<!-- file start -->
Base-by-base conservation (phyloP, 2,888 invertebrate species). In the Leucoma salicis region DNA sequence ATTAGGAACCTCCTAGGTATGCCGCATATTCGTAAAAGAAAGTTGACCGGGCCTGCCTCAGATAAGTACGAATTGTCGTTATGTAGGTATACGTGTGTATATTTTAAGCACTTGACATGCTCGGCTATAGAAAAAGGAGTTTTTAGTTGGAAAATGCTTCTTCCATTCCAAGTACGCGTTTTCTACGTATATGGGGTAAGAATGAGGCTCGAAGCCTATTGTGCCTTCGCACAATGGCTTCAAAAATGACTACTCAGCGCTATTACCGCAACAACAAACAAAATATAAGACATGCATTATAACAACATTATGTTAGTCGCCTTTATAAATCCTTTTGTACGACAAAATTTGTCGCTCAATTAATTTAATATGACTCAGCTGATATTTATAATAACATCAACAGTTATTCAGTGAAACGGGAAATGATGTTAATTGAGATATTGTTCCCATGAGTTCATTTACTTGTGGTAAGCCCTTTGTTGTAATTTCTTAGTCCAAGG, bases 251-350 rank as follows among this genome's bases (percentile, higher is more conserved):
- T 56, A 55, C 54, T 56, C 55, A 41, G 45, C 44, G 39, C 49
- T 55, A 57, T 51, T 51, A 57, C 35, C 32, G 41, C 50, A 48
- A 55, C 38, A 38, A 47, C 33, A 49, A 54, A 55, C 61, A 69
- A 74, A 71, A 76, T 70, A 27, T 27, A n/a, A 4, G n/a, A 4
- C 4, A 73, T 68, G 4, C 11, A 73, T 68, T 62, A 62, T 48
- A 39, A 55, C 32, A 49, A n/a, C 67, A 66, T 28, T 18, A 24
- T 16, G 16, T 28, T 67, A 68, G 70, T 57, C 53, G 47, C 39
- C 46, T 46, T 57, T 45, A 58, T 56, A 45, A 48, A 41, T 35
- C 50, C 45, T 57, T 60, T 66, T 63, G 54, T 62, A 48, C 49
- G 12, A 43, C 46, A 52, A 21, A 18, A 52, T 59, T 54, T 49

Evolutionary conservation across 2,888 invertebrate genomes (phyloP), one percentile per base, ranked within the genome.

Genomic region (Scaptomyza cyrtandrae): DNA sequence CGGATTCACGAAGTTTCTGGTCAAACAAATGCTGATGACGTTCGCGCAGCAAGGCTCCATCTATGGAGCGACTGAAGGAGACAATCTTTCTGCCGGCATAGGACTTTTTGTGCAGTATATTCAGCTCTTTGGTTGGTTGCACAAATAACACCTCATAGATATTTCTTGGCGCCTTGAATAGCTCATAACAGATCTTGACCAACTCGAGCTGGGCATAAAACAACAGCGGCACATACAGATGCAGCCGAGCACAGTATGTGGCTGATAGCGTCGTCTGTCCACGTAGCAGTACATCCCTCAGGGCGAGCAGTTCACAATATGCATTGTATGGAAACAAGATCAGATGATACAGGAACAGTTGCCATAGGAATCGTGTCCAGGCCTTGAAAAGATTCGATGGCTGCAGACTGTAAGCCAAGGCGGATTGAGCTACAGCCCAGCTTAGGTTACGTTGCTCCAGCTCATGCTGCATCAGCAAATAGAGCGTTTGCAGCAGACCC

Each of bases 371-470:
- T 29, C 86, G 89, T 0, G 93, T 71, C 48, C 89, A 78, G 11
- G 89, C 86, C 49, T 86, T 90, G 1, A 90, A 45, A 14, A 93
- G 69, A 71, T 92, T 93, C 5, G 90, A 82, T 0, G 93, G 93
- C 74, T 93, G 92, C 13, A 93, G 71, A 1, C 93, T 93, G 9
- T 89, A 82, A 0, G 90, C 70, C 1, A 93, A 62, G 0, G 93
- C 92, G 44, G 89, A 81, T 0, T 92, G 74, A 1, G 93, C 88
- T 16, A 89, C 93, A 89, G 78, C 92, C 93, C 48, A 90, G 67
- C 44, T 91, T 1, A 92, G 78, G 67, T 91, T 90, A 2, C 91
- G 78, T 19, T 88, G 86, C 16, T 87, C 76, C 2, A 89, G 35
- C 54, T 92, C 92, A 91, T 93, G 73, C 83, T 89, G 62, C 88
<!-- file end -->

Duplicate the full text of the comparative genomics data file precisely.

Base-by-base conservation (phyloP, 2,888 invertebrate species). In the Leucoma salicis region DNA sequence ATTAGGAACCTCCTAGGTATGCCGCATATTCGTAAAAGAAAGTTGACCGGGCCTGCCTCAGATAAGTACGAATTGTCGTTATGTAGGTATACGTGTGTATATTTTAAGCACTTGACATGCTCGGCTATAGAAAAAGGAGTTTTTAGTTGGAAAATGCTTCTTCCATTCCAAGTACGCGTTTTCTACGTATATGGGGTAAGAATGAGGCTCGAAGCCTATTGTGCCTTCGCACAATGGCTTCAAAAATGACTACTCAGCGCTATTACCGCAACAACAAACAAAATATAAGACATGCATTATAACAACATTATGTTAGTCGCCTTTATAAATCCTTTTGTACGACAAAATTTGTCGCTCAATTAATTTAATATGACTCAGCTGATATTTATAATAACATCAACAGTTATTCAGTGAAACGGGAAATGATGTTAATTGAGATATTGTTCCCATGAGTTCATTTACTTGTGGTAAGCCCTTTGTTGTAATTTCTTAGTCCAAGG, bases 251-350 rank as follows among this genome's bases (percentile, higher is more conserved):
- T 56, A 55, C 54, T 56, C 55, A 41, G 45, C 44, G 39, C 49
- T 55, A 57, T 51, T 51, A 57, C 35, C 32, G 41, C 50, A 48
- A 55, C 38, A 38, A 47, C 33, A 49, A 54, A 55, C 61, A 69
- A 74, A 71, A 76, T 70, A 27, T 27, A n/a, A 4, G n/a, A 4
- C 4, A 73, T 68, G 4, C 11, A 73, T 68, T 62, A 62, T 48
- A 39, A 55, C 32, A 49, A n/a, C 67, A 66, T 28, T 18, A 24
- T 16, G 16, T 28, T 67, A 68, G 70, T 57, C 53, G 47, C 39
- C 46, T 46, T 57, T 45, A 58, T 56, A 45, A 48, A 41, T 35
- C 50, C 45, T 57, T 60, T 66, T 63, G 54, T 62, A 48, C 49
- G 12, A 43, C 46, A 52, A 21, A 18, A 52, T 59, T 54, T 49

Evolutionary conservation across 2,888 invertebrate genomes (phyloP), one percentile per base, ranked within the genome.

Genomic region (Scaptomyza cyrtandrae): DNA sequence CGGATTCACGAAGTTTCTGGTCAAACAAATGCTGATGACGTTCGCGCAGCAAGGCTCCATCTATGGAGCGACTGAAGGAGACAATCTTTCTGCCGGCATAGGACTTTTTGTGCAGTATATTCAGCTCTTTGGTTGGTTGCACAAATAACACCTCATAGATATTTCTTGGCGCCTTGAATAGCTCATAACAGATCTTGACCAACTCGAGCTGGGCATAAAACAACAGCGGCACATACAGATGCAGCCGAGCACAGTATGTGGCTGATAGCGTCGTCTGTCCACGTAGCAGTACATCCCTCAGGGCGAGCAGTTCACAATATGCATTGTATGGAAACAAGATCAGATGATACAGGAACAGTTGCCATAGGAATCGTGTCCAGGCCTTGAAAAGATTCGATGGCTGCAGACTGTAAGCCAAGGCGGATTGAGCTACAGCCCAGCTTAGGTTACGTTGCTCCAGCTCATGCTGCATCAGCAAATAGAGCGTTTGCAGCAGACCC

Each of bases 371-470:
- T 29, C 86, G 89, T 0, G 93, T 71, C 48, C 89, A 78, G 11
- G 89, C 86, C 49, T 86, T 90, G 1, A 90, A 45, A 14, A 93
- G 69, A 71, T 92, T 93, C 5, G 90, A 82, T 0, G 93, G 93
- C 74, T 93, G 92, C 13, A 93, G 71, A 1, C 93, T 93, G 9
- T 89, A 82, A 0, G 90, C 70, C 1, A 93, A 62, G 0, G 93
- C 92, G 44, G 89, A 81, T 0, T 92, G 74, A 1, G 93, C 88
- T 16, A 89, C 93, A 89, G 78, C 92, C 93, C 48, A 90, G 67
- C 44, T 91, T 1, A 92, G 78, G 67, T 91, T 90, A 2, C 91
- G 78, T 19, T 88, G 86, C 16, T 87, C 76, C 2, A 89, G 35
- C 54, T 92, C 92, A 91, T 93, G 73, C 83, T 89, G 62, C 88